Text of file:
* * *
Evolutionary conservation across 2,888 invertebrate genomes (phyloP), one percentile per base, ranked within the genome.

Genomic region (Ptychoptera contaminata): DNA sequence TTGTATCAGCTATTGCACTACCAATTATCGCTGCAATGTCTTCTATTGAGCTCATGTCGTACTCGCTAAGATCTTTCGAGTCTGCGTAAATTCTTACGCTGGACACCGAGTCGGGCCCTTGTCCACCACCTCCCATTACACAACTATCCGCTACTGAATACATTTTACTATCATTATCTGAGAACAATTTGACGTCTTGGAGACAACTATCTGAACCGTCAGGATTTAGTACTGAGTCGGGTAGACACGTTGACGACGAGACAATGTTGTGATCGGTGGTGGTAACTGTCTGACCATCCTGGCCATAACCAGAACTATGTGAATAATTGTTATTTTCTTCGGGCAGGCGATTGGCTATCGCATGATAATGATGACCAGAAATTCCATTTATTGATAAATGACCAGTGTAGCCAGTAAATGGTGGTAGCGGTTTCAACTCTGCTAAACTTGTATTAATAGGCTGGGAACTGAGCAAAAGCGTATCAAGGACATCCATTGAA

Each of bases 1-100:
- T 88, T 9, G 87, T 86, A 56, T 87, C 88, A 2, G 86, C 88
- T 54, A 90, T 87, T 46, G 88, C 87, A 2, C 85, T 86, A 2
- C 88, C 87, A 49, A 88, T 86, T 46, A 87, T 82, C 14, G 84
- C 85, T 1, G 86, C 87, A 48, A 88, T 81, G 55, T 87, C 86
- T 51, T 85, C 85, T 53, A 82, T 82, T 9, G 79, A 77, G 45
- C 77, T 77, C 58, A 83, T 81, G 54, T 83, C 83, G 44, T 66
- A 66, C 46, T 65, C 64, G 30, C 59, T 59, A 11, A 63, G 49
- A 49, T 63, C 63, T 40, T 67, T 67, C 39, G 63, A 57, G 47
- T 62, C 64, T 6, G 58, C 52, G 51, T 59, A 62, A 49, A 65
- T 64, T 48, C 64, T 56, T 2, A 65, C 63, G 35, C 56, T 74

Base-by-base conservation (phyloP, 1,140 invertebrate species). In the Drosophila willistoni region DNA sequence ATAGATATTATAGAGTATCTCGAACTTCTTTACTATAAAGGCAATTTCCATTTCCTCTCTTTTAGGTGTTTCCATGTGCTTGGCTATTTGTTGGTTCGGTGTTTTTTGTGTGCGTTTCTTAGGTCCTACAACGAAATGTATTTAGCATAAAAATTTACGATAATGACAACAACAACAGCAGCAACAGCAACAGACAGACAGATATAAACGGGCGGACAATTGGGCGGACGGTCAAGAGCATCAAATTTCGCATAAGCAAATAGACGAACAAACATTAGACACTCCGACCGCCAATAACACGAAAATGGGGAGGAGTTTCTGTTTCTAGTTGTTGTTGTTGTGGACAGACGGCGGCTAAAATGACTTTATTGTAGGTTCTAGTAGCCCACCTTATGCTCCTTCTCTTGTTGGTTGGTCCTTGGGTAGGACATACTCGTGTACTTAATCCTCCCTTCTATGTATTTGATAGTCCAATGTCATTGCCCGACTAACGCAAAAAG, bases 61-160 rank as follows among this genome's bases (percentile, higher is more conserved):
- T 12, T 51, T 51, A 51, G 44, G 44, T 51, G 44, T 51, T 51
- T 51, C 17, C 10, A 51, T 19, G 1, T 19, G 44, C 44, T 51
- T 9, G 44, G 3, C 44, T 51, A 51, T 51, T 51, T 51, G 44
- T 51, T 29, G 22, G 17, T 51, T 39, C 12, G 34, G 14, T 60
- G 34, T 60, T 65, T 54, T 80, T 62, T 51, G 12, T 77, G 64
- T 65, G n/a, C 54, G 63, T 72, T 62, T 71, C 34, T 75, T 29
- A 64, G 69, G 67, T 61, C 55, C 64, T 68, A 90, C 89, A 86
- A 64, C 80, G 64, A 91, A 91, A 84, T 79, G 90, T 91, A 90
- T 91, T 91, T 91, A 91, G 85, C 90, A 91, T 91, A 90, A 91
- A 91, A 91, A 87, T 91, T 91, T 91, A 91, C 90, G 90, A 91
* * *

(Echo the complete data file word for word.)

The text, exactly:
Evolutionary conservation across 2,888 invertebrate genomes (phyloP), one percentile per base, ranked within the genome.

Genomic region (Ptychoptera contaminata): DNA sequence TTGTATCAGCTATTGCACTACCAATTATCGCTGCAATGTCTTCTATTGAGCTCATGTCGTACTCGCTAAGATCTTTCGAGTCTGCGTAAATTCTTACGCTGGACACCGAGTCGGGCCCTTGTCCACCACCTCCCATTACACAACTATCCGCTACTGAATACATTTTACTATCATTATCTGAGAACAATTTGACGTCTTGGAGACAACTATCTGAACCGTCAGGATTTAGTACTGAGTCGGGTAGACACGTTGACGACGAGACAATGTTGTGATCGGTGGTGGTAACTGTCTGACCATCCTGGCCATAACCAGAACTATGTGAATAATTGTTATTTTCTTCGGGCAGGCGATTGGCTATCGCATGATAATGATGACCAGAAATTCCATTTATTGATAAATGACCAGTGTAGCCAGTAAATGGTGGTAGCGGTTTCAACTCTGCTAAACTTGTATTAATAGGCTGGGAACTGAGCAAAAGCGTATCAAGGACATCCATTGAA

Each of bases 1-100:
- T 88, T 9, G 87, T 86, A 56, T 87, C 88, A 2, G 86, C 88
- T 54, A 90, T 87, T 46, G 88, C 87, A 2, C 85, T 86, A 2
- C 88, C 87, A 49, A 88, T 86, T 46, A 87, T 82, C 14, G 84
- C 85, T 1, G 86, C 87, A 48, A 88, T 81, G 55, T 87, C 86
- T 51, T 85, C 85, T 53, A 82, T 82, T 9, G 79, A 77, G 45
- C 77, T 77, C 58, A 83, T 81, G 54, T 83, C 83, G 44, T 66
- A 66, C 46, T 65, C 64, G 30, C 59, T 59, A 11, A 63, G 49
- A 49, T 63, C 63, T 40, T 67, T 67, C 39, G 63, A 57, G 47
- T 62, C 64, T 6, G 58, C 52, G 51, T 59, A 62, A 49, A 65
- T 64, T 48, C 64, T 56, T 2, A 65, C 63, G 35, C 56, T 74

Base-by-base conservation (phyloP, 1,140 invertebrate species). In the Drosophila willistoni region DNA sequence ATAGATATTATAGAGTATCTCGAACTTCTTTACTATAAAGGCAATTTCCATTTCCTCTCTTTTAGGTGTTTCCATGTGCTTGGCTATTTGTTGGTTCGGTGTTTTTTGTGTGCGTTTCTTAGGTCCTACAACGAAATGTATTTAGCATAAAAATTTACGATAATGACAACAACAACAGCAGCAACAGCAACAGACAGACAGATATAAACGGGCGGACAATTGGGCGGACGGTCAAGAGCATCAAATTTCGCATAAGCAAATAGACGAACAAACATTAGACACTCCGACCGCCAATAACACGAAAATGGGGAGGAGTTTCTGTTTCTAGTTGTTGTTGTTGTGGACAGACGGCGGCTAAAATGACTTTATTGTAGGTTCTAGTAGCCCACCTTATGCTCCTTCTCTTGTTGGTTGGTCCTTGGGTAGGACATACTCGTGTACTTAATCCTCCCTTCTATGTATTTGATAGTCCAATGTCATTGCCCGACTAACGCAAAAAG, bases 61-160 rank as follows among this genome's bases (percentile, higher is more conserved):
- T 12, T 51, T 51, A 51, G 44, G 44, T 51, G 44, T 51, T 51
- T 51, C 17, C 10, A 51, T 19, G 1, T 19, G 44, C 44, T 51
- T 9, G 44, G 3, C 44, T 51, A 51, T 51, T 51, T 51, G 44
- T 51, T 29, G 22, G 17, T 51, T 39, C 12, G 34, G 14, T 60
- G 34, T 60, T 65, T 54, T 80, T 62, T 51, G 12, T 77, G 64
- T 65, G n/a, C 54, G 63, T 72, T 62, T 71, C 34, T 75, T 29
- A 64, G 69, G 67, T 61, C 55, C 64, T 68, A 90, C 89, A 86
- A 64, C 80, G 64, A 91, A 91, A 84, T 79, G 90, T 91, A 90
- T 91, T 91, T 91, A 91, G 85, C 90, A 91, T 91, A 90, A 91
- A 91, A 91, A 87, T 91, T 91, T 91, A 91, C 90, G 90, A 91